To determine if hospital charges correlate with patient outcomes after bariatric surgery. A retrospective review of 46,180 patients who underwent bariatric surgery from 2004-2010 was performed. Patients were identified using the New York Statewide Planning and Research Cooperative System database. Hospitals were categorized on estimates from a multiple linear regression model for charge: low (<$25,027.00), medium ($25,027.00-$35,449.00), and high (≥$35,449.01). Patient outcomes were compared among the charge classification. Of the 46,180 patients, 24 per cent underwent operations in low-, 26 per cent in medium-, and 23,082 (50%) in high-charge hospitals. Controlling for patient demographics, comorbidity, insurance, and operative procedure, multivariable logistic regression demonstrated no significant difference in major complication or mortality among charges. Hospital charge does not correlate with improved outcomes. This is significant given the adverse association between price inflation and rising insurance premiums. Inflated hospital charges may also discriminate against certain patient populations including the uninsured and those with high-deductible insurance plans.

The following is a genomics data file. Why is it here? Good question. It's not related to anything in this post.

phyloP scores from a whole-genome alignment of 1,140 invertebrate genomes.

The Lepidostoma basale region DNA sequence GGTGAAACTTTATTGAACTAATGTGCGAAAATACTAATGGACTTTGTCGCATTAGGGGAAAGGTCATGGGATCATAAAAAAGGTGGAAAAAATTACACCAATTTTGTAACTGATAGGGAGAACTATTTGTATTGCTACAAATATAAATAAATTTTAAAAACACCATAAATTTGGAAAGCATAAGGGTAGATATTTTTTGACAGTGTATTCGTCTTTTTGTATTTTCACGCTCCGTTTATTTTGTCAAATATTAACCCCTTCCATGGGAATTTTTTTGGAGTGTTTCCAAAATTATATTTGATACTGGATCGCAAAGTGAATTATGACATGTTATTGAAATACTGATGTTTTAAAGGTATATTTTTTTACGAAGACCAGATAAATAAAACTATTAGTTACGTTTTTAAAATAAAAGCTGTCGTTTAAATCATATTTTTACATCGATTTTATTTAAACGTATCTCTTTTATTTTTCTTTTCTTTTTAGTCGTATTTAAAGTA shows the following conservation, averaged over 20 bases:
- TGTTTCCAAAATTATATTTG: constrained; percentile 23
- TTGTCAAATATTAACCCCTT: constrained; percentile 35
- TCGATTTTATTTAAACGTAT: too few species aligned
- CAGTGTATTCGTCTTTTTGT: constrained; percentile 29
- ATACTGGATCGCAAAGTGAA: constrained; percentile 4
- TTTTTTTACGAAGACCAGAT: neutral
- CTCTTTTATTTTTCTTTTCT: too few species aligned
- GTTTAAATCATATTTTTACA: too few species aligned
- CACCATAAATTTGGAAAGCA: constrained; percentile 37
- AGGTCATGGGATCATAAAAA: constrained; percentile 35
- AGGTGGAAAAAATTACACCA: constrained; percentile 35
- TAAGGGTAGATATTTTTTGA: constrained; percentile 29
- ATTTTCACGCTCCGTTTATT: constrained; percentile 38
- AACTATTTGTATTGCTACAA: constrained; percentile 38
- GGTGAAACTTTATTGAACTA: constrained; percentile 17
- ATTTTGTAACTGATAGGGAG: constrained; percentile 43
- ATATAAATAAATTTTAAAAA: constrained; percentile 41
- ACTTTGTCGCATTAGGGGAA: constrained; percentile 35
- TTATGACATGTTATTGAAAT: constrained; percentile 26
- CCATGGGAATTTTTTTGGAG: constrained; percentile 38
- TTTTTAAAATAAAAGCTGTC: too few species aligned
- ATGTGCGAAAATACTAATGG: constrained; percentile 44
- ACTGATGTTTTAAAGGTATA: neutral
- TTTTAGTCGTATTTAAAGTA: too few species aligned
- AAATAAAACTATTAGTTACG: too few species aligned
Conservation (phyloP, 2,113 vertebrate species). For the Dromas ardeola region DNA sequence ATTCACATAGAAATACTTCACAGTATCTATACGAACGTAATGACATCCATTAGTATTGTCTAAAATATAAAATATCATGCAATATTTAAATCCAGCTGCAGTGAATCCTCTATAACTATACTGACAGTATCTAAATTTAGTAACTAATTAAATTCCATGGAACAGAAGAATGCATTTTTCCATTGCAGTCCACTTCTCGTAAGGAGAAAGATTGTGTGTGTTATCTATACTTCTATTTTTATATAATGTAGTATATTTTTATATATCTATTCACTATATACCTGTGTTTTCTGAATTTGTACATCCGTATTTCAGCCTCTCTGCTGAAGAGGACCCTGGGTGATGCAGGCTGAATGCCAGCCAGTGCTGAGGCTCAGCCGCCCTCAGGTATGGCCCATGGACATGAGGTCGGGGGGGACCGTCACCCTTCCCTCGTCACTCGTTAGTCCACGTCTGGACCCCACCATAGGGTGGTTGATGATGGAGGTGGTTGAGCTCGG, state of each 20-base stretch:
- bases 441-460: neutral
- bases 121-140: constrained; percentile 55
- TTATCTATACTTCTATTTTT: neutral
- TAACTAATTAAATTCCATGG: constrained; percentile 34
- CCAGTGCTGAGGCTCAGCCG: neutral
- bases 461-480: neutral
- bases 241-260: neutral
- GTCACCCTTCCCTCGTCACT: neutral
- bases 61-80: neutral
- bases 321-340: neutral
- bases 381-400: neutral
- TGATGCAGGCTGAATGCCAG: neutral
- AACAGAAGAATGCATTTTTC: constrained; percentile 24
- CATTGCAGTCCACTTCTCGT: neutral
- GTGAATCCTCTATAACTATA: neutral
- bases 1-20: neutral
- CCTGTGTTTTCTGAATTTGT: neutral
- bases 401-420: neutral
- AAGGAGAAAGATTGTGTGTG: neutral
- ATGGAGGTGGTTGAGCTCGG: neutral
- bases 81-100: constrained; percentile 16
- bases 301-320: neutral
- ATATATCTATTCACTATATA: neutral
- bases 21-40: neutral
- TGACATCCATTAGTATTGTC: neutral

|Original language||English (US)|
|Number of pages||6|
|Journal||The American surgeon|
|State||Published - Feb 1 2017|
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